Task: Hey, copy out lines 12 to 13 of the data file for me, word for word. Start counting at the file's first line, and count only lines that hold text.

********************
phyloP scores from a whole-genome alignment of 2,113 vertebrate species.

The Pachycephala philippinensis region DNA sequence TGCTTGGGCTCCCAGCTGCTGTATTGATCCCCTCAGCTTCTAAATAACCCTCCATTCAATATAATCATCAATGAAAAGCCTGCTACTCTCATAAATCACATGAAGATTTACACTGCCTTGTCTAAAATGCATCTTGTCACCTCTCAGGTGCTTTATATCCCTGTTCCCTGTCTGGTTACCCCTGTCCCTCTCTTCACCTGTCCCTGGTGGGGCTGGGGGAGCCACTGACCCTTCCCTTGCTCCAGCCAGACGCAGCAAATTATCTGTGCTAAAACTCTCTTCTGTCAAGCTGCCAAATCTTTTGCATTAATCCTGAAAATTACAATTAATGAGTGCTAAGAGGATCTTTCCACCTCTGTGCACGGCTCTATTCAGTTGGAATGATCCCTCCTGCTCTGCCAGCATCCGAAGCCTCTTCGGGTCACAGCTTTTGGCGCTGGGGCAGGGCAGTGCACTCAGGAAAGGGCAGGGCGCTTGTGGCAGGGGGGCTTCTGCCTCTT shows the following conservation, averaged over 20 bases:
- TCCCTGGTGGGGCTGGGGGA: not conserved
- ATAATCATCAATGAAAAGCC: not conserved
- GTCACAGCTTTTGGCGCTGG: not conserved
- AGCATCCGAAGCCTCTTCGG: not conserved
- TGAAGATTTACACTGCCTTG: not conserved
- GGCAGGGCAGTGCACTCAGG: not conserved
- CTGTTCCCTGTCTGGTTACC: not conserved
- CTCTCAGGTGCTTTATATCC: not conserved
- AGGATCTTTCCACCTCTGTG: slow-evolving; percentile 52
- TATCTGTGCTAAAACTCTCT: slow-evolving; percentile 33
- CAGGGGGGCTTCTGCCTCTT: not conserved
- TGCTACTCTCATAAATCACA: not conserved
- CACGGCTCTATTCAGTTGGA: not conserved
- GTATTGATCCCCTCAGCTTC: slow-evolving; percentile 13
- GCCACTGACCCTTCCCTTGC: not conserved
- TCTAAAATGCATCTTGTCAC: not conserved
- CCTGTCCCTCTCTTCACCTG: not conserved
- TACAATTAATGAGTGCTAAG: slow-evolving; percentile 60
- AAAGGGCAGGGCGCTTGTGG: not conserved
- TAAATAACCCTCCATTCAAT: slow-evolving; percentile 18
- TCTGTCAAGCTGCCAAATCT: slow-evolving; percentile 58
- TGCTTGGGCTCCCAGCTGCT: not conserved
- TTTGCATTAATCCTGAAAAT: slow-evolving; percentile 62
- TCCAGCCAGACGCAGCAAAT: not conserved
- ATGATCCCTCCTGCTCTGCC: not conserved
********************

- TATCTGTGCTAAAACTCTCT: slow-evolving; percentile 33
- CAGGGGGGCTTCTGCCTCTT: not conserved